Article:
Wednesday, June 2, 2010

Further Musing on the Tekumel Underworld Feature Table

I've been thinking about that Tekumel Underworld Contents Table I posted a couple of days ago.

Although it is presumably for usage in a Empire of the Petal Throne campaign, the contents seem eminently useful for bog-standard vanilla fantasy, as well as weird gonzo fantasy. I really dig how the table is organized along the lines of traditional D&D "dungeon levels."

Let's start with Levels 1-3. Looking at the table, at the upper, "basic" levels of a dungeons complex, the probability breakdown is as follows:
City - 20%
Catacombs - 20%
Shrine - 10%
Temple - 5%
Tomb - 15%
Cache - 5%
Maze - 25%

Hohoho, chances are that adventurers are going to have to content with a maze during their initial forays into the dungeon complex! Although many dungeons are "maze-y" I interpret this to be a confusing, complex labyrinth. It may have been constructed with the intention of it being a maze, or it may be a complex of rooms and tunnels that have degraded and crumbled into a confusing mess.

Cities and catacombs are both even at 20%. I imagine cities to be the ruins of a fairly large settlement, somehow sunk into the earth by telluric forces or else initially constructed in the subterranean regions. I can also see a city result indicating a complex of rooms and passages inhabited by some variety of social, sentient beings such as trad D&D fare such as goblins and orcs.

Catacombs brings to mind tunnels with heaps of bones piled in niches, piled up to make walls, dessicated corpses linign the walls, and so forth. A cross between the Catacombs of Paris and "The Real Life Beherit Album Cover" of the Palermo Catacombs. Whereas tombs contain corpses in sturdy sarcophagi, the bodies are just piled up or hung from the walls in catacombs! a tomb. Not much exposition or imagineering needed here! Usually good loot and dangerous traps and/or guardians. The James Ward tables for tombs from The Best of Dragon Vol.1 would be a good resource.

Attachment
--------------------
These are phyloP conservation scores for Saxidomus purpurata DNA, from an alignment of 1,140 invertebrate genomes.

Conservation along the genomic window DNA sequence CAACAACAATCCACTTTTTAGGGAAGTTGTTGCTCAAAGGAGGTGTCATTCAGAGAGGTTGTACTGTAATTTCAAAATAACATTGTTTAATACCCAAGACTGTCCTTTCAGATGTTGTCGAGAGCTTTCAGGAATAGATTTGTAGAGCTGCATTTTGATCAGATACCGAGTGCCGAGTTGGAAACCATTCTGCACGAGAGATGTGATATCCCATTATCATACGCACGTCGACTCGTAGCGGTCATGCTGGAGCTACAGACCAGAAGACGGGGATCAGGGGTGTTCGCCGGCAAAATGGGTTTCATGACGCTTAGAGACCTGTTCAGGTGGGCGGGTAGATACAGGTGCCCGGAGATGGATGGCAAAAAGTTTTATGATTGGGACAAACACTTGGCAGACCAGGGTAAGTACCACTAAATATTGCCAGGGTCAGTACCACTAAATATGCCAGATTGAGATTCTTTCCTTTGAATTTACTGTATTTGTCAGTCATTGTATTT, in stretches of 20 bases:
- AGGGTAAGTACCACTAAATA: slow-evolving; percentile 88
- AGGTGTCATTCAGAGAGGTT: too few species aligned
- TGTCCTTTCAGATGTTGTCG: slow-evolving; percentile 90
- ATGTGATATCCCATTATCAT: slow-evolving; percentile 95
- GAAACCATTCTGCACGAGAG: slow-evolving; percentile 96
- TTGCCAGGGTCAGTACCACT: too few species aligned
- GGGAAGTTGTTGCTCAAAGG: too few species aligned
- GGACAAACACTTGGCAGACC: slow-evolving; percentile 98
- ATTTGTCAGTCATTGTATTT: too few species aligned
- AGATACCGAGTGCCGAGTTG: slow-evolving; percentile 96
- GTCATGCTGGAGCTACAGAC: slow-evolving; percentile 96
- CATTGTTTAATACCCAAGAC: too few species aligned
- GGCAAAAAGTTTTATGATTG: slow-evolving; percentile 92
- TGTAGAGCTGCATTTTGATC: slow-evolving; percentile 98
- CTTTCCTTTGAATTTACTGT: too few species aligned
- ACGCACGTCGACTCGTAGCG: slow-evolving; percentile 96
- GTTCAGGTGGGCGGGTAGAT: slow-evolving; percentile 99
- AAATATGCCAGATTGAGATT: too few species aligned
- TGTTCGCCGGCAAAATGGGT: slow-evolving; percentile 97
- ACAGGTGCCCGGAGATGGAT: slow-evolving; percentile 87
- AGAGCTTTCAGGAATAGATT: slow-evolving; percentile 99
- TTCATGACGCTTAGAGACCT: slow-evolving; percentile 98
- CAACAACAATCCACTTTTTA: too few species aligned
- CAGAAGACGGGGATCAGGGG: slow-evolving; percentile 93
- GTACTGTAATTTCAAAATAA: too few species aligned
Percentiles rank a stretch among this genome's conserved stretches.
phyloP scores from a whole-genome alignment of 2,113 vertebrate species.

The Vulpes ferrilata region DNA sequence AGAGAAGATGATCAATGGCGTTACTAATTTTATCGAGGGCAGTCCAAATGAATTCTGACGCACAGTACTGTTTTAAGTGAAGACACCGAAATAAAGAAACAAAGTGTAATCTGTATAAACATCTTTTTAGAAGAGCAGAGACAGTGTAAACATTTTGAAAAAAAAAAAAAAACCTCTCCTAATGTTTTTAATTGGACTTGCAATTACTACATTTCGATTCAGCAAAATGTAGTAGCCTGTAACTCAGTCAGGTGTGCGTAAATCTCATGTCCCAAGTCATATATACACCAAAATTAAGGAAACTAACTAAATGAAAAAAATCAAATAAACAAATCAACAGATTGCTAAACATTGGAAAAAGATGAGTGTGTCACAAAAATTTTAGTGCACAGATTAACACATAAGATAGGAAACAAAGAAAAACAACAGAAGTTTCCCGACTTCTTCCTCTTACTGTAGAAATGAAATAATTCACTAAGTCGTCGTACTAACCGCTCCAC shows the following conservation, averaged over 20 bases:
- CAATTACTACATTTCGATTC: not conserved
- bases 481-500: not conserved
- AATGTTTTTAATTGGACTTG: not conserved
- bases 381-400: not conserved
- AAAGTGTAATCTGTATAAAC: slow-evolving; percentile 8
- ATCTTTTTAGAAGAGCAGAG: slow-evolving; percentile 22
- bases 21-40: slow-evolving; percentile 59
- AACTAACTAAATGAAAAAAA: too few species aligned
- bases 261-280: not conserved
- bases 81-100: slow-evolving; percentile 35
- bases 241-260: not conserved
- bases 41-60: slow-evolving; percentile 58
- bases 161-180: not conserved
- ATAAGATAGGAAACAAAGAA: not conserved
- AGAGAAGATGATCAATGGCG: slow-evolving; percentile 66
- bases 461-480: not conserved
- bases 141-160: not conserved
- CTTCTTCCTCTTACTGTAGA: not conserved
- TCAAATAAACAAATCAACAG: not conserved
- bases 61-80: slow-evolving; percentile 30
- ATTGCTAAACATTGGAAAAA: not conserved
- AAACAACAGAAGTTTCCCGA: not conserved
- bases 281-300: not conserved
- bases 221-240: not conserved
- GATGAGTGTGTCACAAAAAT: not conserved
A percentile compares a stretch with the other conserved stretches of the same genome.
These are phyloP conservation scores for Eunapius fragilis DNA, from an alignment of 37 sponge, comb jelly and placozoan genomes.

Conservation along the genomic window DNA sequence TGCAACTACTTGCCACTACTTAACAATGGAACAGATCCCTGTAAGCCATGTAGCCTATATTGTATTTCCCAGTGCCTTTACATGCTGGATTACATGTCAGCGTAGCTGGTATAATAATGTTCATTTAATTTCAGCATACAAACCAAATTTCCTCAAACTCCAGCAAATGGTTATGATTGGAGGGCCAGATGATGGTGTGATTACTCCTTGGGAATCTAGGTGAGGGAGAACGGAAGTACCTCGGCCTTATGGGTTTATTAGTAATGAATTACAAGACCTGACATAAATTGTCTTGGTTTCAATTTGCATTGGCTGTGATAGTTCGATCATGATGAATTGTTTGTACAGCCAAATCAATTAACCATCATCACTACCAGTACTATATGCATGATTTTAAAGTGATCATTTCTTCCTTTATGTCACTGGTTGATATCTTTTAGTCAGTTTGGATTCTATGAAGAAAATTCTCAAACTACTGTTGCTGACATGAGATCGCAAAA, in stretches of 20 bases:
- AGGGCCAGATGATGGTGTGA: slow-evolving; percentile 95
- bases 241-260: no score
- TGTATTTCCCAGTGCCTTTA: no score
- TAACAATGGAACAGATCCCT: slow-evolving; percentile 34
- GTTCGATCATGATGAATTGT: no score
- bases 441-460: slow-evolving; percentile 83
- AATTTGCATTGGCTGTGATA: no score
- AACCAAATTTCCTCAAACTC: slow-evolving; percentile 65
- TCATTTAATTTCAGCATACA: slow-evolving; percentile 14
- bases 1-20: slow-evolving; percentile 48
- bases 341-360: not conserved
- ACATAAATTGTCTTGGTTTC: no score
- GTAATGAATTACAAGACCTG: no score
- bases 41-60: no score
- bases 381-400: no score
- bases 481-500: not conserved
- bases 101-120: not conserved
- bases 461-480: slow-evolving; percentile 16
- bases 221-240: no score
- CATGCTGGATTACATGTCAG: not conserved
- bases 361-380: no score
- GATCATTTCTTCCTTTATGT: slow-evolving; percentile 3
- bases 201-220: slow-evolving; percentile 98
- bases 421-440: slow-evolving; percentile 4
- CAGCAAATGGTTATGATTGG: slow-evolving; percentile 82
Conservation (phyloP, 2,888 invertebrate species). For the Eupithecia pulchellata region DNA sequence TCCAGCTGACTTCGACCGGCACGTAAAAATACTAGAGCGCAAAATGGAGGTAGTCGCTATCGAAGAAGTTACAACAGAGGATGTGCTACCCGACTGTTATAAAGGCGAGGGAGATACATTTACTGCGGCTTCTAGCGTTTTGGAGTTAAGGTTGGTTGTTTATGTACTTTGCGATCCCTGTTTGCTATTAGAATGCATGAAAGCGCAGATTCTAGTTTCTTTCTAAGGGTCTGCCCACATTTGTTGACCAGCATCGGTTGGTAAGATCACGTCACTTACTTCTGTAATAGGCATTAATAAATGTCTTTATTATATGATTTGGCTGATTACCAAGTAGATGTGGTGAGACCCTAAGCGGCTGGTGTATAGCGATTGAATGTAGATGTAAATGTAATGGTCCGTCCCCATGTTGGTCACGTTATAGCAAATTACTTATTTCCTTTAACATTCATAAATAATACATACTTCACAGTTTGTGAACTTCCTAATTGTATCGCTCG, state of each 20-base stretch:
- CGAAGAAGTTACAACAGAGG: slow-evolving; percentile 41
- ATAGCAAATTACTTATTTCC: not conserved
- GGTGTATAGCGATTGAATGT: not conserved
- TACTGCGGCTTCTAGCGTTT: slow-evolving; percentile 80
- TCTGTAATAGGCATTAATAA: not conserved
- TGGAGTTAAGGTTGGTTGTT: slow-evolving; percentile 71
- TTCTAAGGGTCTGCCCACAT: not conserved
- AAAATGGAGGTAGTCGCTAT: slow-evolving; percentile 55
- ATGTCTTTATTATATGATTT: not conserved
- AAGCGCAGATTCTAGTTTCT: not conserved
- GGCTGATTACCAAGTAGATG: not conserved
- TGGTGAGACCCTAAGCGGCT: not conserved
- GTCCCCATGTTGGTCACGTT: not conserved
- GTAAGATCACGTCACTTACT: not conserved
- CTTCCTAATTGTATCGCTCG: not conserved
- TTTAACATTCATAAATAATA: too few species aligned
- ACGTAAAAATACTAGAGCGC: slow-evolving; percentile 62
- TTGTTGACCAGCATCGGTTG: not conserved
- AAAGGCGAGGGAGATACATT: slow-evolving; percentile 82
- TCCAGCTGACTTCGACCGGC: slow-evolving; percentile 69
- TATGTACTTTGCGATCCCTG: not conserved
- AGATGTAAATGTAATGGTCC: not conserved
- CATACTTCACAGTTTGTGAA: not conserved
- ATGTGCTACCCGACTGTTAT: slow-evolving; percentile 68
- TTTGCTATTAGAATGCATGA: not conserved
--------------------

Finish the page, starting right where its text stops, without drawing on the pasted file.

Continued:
I imagine a shrine to be a single or handful of rooms, a simple(r) fane. Perhaps still functioning, perhaps abandoned.

Temple brings to mind a sprawling complex, an underground cathedral, inhabited by hordes of crazed cultists. Shrines are dusty, temples are bejeweled.

Cache?!?! Despite the incongruity, cache works for me. Imagine the Ancient or Dark Ages version of a bomb shelter. Some rich noble and their family/followers builds a hidden underground bug-out shelter in case of disaster or a need to hide. As long as the contents haven't been looted, there should be some good stuff in a cache!


  1. The City entry originally meant those sections of Tekumel cities that were periodically buried when they rebuilt things on top of the old stuff. That could also be adapted to a non-Tekumel setting.

    This blast from the past certainly seems to have stirred up some ideas for you; that's cool. There's a lot of really good stuff buried in EPT that's clasic old school. Too bad it tends to get overlooked and forgotten.

  2. Oh yes, I'm aware of the Tekumulani rebuilding tradition and the dungeons that result, I'm just taking this in a more stream-of-consciousness inspiration vibe. Certainly there's many north american cities with buried, abandoned, older sections as well.

    You know my opinion regarding EPT being a substantial part of the "classic D&D dungeon" foundation! Lots of great dungeon (and other) inspiration in those old book, I'm really considering ordering the Pettigrew Excerpts booklet from Tita's House of Games.

  3. Is "trad" shorthand for "tried and true"?

  4. The article by Mark Pettigrew on Tekumel's Underworlds came up in a/the MegaDungoen thread over at Dragonsfoot a couple of years ago: